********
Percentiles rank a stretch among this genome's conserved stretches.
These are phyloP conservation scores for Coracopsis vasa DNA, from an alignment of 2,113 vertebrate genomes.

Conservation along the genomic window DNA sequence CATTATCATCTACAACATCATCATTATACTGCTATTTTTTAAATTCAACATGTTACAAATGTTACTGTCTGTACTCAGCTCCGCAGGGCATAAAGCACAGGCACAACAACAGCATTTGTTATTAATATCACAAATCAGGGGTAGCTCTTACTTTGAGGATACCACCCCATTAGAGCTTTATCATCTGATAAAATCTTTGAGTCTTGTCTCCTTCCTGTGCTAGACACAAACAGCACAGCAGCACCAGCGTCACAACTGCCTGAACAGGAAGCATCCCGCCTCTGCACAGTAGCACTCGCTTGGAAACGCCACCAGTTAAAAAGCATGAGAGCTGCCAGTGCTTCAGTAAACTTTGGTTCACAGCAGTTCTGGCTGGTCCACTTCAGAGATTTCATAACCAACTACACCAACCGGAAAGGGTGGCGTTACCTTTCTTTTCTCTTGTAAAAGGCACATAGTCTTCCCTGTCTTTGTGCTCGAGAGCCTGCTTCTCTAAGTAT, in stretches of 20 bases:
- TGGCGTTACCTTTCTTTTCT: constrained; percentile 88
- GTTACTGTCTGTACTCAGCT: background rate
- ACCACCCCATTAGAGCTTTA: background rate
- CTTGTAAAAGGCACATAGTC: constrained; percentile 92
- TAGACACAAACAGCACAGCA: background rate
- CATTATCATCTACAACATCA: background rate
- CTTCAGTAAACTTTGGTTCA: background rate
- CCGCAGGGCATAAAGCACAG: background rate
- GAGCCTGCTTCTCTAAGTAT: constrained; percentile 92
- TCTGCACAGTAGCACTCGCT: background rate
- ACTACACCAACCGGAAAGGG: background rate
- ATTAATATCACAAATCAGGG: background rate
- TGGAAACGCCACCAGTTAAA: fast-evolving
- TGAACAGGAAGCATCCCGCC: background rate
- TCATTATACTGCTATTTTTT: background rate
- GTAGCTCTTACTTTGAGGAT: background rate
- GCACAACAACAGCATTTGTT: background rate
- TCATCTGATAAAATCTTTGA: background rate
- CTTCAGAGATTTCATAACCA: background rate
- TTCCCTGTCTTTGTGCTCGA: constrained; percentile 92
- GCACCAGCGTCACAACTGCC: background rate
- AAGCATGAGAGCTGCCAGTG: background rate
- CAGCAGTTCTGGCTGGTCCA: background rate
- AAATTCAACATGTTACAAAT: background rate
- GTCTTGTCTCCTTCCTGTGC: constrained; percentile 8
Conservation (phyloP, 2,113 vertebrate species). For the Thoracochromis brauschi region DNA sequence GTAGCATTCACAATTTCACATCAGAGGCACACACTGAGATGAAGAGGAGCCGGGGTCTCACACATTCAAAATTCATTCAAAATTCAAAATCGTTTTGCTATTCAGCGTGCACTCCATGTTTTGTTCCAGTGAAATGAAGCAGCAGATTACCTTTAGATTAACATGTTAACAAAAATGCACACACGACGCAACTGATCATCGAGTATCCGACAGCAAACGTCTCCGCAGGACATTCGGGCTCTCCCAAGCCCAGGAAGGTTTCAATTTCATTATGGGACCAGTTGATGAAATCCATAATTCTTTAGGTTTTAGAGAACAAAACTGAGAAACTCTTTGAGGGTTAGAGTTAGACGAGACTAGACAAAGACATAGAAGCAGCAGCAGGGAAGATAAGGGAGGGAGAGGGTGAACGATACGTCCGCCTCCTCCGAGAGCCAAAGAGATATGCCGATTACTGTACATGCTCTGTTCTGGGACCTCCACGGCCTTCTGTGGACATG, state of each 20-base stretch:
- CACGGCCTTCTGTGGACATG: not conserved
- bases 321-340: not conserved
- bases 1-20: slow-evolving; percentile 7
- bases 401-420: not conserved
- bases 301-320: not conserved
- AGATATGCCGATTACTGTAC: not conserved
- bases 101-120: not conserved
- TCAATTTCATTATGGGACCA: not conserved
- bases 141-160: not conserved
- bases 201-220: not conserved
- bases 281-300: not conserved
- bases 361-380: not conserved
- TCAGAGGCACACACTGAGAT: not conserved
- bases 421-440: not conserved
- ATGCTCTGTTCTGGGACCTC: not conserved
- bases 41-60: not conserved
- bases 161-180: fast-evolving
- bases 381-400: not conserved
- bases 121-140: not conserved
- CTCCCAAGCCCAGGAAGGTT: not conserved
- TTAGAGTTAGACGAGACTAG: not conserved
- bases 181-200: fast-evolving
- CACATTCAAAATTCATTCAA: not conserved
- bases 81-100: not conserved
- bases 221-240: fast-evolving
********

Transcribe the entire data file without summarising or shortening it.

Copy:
Percentiles rank a stretch among this genome's conserved stretches.
These are phyloP conservation scores for Coracopsis vasa DNA, from an alignment of 2,113 vertebrate genomes.

Conservation along the genomic window DNA sequence CATTATCATCTACAACATCATCATTATACTGCTATTTTTTAAATTCAACATGTTACAAATGTTACTGTCTGTACTCAGCTCCGCAGGGCATAAAGCACAGGCACAACAACAGCATTTGTTATTAATATCACAAATCAGGGGTAGCTCTTACTTTGAGGATACCACCCCATTAGAGCTTTATCATCTGATAAAATCTTTGAGTCTTGTCTCCTTCCTGTGCTAGACACAAACAGCACAGCAGCACCAGCGTCACAACTGCCTGAACAGGAAGCATCCCGCCTCTGCACAGTAGCACTCGCTTGGAAACGCCACCAGTTAAAAAGCATGAGAGCTGCCAGTGCTTCAGTAAACTTTGGTTCACAGCAGTTCTGGCTGGTCCACTTCAGAGATTTCATAACCAACTACACCAACCGGAAAGGGTGGCGTTACCTTTCTTTTCTCTTGTAAAAGGCACATAGTCTTCCCTGTCTTTGTGCTCGAGAGCCTGCTTCTCTAAGTAT, in stretches of 20 bases:
- TGGCGTTACCTTTCTTTTCT: constrained; percentile 88
- GTTACTGTCTGTACTCAGCT: background rate
- ACCACCCCATTAGAGCTTTA: background rate
- CTTGTAAAAGGCACATAGTC: constrained; percentile 92
- TAGACACAAACAGCACAGCA: background rate
- CATTATCATCTACAACATCA: background rate
- CTTCAGTAAACTTTGGTTCA: background rate
- CCGCAGGGCATAAAGCACAG: background rate
- GAGCCTGCTTCTCTAAGTAT: constrained; percentile 92
- TCTGCACAGTAGCACTCGCT: background rate
- ACTACACCAACCGGAAAGGG: background rate
- ATTAATATCACAAATCAGGG: background rate
- TGGAAACGCCACCAGTTAAA: fast-evolving
- TGAACAGGAAGCATCCCGCC: background rate
- TCATTATACTGCTATTTTTT: background rate
- GTAGCTCTTACTTTGAGGAT: background rate
- GCACAACAACAGCATTTGTT: background rate
- TCATCTGATAAAATCTTTGA: background rate
- CTTCAGAGATTTCATAACCA: background rate
- TTCCCTGTCTTTGTGCTCGA: constrained; percentile 92
- GCACCAGCGTCACAACTGCC: background rate
- AAGCATGAGAGCTGCCAGTG: background rate
- CAGCAGTTCTGGCTGGTCCA: background rate
- AAATTCAACATGTTACAAAT: background rate
- GTCTTGTCTCCTTCCTGTGC: constrained; percentile 8
Conservation (phyloP, 2,113 vertebrate species). For the Thoracochromis brauschi region DNA sequence GTAGCATTCACAATTTCACATCAGAGGCACACACTGAGATGAAGAGGAGCCGGGGTCTCACACATTCAAAATTCATTCAAAATTCAAAATCGTTTTGCTATTCAGCGTGCACTCCATGTTTTGTTCCAGTGAAATGAAGCAGCAGATTACCTTTAGATTAACATGTTAACAAAAATGCACACACGACGCAACTGATCATCGAGTATCCGACAGCAAACGTCTCCGCAGGACATTCGGGCTCTCCCAAGCCCAGGAAGGTTTCAATTTCATTATGGGACCAGTTGATGAAATCCATAATTCTTTAGGTTTTAGAGAACAAAACTGAGAAACTCTTTGAGGGTTAGAGTTAGACGAGACTAGACAAAGACATAGAAGCAGCAGCAGGGAAGATAAGGGAGGGAGAGGGTGAACGATACGTCCGCCTCCTCCGAGAGCCAAAGAGATATGCCGATTACTGTACATGCTCTGTTCTGGGACCTCCACGGCCTTCTGTGGACATG, state of each 20-base stretch:
- CACGGCCTTCTGTGGACATG: not conserved
- bases 321-340: not conserved
- bases 1-20: slow-evolving; percentile 7
- bases 401-420: not conserved
- bases 301-320: not conserved
- AGATATGCCGATTACTGTAC: not conserved
- bases 101-120: not conserved
- TCAATTTCATTATGGGACCA: not conserved
- bases 141-160: not conserved
- bases 201-220: not conserved
- bases 281-300: not conserved
- bases 361-380: not conserved
- TCAGAGGCACACACTGAGAT: not conserved
- bases 421-440: not conserved
- ATGCTCTGTTCTGGGACCTC: not conserved
- bases 41-60: not conserved
- bases 161-180: fast-evolving
- bases 381-400: not conserved
- bases 121-140: not conserved
- CTCCCAAGCCCAGGAAGGTT: not conserved
- TTAGAGTTAGACGAGACTAG: not conserved
- bases 181-200: fast-evolving
- CACATTCAAAATTCATTCAA: not conserved
- bases 81-100: not conserved
- bases 221-240: fast-evolving